For professional ATV riders, the sounds of a roaring engine, no roof or roll-cage, a mouthful of dust, and the horsepower lifting you off the seat — are the reasons ATV racing appeals to them.
ATV riders compete on tracks — dirt, sand, mud, or circuit. Depending on how many participants there are, racers compete in a series of races, or heats. As you progress through the heats, the goal is to make it to the platform at the end of the day.
Sound fun? Sound easy-going? While ATVs offer beginner riders more manageability to get acquainted with outdoor riding, beginner mistakes can put you in a precarious situation. To ensure your safety and the safety of others on your ATV, don’t make these beginner mistakes.
Mistakes Beginner ATV Rider Make
If you’re new to ATVs, there’s a lot to discover before you start your new adventure. GFG (Go Fast Girls) put together a guide for beginners for ATV riders to be safe.
- Not Using Nerf Bars and Heel Guards
In essence, nerf bars are massive foot pegs. Traditional foot pegs cause beginner riders to have a much easier time for their foot to fall off the pegs either in front or in back of the peg. That’s why nerf bars are recommended and give you more added protection. Allowing them to prevent your boot from hitting the ground. If nerf bars aren’t in the budget heel guards are the next best thing. They allow for extra control by being able to rest your heel on the guard as well as keeping your boot getting sucked in by the tire. Which some of know is a painful ordeal.
- Going Full Throttle Roll Over
Beginner riders beware — it is easy to have an ATV rollover. Not only is this dangerous, but it can hinder your confidence to get back on your ride. Why is it easy to rollover? Beginner ATV riders tend to hit the gas too hard — too fast which causes the front end to wheelie — and then roll over backwards. Ease into your speed and get to know the terrain before you go full throttle.
- Having Bad ATV Posture
Did you know the right posture or position can help you to feel balanced and in control? This is important for all riders, but especially beginner riders. Simply keeping your feet planted and your hands firmly gripping the handles can prevent injury. If you hit a rock or a rut and jerked the handles out of you hands, you can easily be thrown from the quad. Keeping your body in the right position helps distribute weight evenly. If you’re going downhill at slow pace, lean back and do a careful decent of the decline. If you’re tackling bumpy terrain or moving fast, you need to stand up and keep your body flexible. Move with the terrain and not against. Let the suspension on the quad do majority of the work for you.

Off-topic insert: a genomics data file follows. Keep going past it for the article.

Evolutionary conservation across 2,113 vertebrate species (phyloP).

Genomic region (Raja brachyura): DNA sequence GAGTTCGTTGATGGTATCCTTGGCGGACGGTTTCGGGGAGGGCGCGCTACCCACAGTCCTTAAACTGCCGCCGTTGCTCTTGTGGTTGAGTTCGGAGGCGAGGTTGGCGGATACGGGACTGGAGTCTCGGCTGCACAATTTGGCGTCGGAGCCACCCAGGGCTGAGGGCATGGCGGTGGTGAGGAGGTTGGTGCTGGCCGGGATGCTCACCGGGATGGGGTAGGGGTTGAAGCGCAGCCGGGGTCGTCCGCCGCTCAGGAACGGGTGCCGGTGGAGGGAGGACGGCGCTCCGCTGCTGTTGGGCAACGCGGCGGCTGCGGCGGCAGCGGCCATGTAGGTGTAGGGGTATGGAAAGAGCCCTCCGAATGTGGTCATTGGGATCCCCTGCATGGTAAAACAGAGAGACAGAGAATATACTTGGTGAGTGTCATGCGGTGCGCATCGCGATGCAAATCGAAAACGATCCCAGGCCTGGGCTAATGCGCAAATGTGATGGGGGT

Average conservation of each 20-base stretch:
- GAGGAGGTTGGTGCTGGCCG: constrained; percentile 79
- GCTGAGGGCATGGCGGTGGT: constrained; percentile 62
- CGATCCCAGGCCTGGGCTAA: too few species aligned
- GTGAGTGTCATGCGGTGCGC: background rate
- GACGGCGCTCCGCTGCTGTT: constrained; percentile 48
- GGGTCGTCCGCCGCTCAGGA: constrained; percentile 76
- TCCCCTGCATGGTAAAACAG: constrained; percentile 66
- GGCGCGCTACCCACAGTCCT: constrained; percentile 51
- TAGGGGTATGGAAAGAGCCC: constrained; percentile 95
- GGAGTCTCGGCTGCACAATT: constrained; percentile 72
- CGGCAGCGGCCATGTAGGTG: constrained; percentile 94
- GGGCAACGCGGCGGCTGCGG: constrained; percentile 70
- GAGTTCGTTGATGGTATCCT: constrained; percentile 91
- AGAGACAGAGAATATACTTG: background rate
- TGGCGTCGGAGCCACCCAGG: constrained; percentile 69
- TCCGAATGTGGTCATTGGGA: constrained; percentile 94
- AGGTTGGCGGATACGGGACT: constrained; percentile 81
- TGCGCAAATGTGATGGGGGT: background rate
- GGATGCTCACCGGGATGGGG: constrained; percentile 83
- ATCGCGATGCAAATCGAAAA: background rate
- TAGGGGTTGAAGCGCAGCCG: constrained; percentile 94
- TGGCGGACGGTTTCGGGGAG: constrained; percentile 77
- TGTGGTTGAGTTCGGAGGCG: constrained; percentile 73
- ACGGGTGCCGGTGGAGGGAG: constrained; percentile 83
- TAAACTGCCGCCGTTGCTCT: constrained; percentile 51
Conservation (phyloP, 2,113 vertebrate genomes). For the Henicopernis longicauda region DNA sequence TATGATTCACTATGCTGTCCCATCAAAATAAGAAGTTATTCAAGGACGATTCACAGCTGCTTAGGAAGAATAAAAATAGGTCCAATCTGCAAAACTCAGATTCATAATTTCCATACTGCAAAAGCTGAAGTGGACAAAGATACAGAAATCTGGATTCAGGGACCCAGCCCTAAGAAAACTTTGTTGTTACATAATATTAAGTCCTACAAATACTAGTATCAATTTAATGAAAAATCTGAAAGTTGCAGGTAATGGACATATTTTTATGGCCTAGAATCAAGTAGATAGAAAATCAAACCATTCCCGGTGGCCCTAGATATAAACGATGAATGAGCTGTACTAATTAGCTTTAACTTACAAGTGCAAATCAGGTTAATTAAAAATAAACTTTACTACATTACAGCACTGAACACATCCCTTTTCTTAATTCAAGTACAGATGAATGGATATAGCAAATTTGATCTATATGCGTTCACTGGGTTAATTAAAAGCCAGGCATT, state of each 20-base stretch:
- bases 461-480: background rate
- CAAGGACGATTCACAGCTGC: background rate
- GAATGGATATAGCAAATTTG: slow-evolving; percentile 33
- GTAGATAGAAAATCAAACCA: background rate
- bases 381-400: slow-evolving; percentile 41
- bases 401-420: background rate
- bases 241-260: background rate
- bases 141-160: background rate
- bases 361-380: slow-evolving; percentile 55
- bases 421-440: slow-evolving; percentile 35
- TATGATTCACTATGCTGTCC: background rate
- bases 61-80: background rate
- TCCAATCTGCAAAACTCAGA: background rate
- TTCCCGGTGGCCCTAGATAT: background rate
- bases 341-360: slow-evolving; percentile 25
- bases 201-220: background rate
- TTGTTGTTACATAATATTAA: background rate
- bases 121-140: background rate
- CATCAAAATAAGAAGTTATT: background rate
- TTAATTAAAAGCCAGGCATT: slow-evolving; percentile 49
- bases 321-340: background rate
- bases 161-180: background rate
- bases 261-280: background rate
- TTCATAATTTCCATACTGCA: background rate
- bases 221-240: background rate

- Not Wearing Protective Gear
Wearing protective gear is crucial to staying safe. Yes, it’s easy to underestimate the power of a quad, especially if you’re new to the game so protective gear is your ultimate protection. Don’t overlook the safety gear.
Every beginner rider should have:
- A helmet that follows the regulations in your state
- Goggles to protect your eyes
- Gloves to keep your grip on the handlebar
- Sturdy, off-road boots
- Protective, long sleeve clothing
- Attempting Tricks
Of course, every beginner ATV rider wants to attempt advanced tricks, like wheelies or jumps. But it’s important to forget about complex tricks and focus on basic handling and control of your quad. Tricks are NOT for beginners.
The excitement of ATV racing has an allure — speed, moments of danger, and glory for the winners. Go Fast. Go ATV.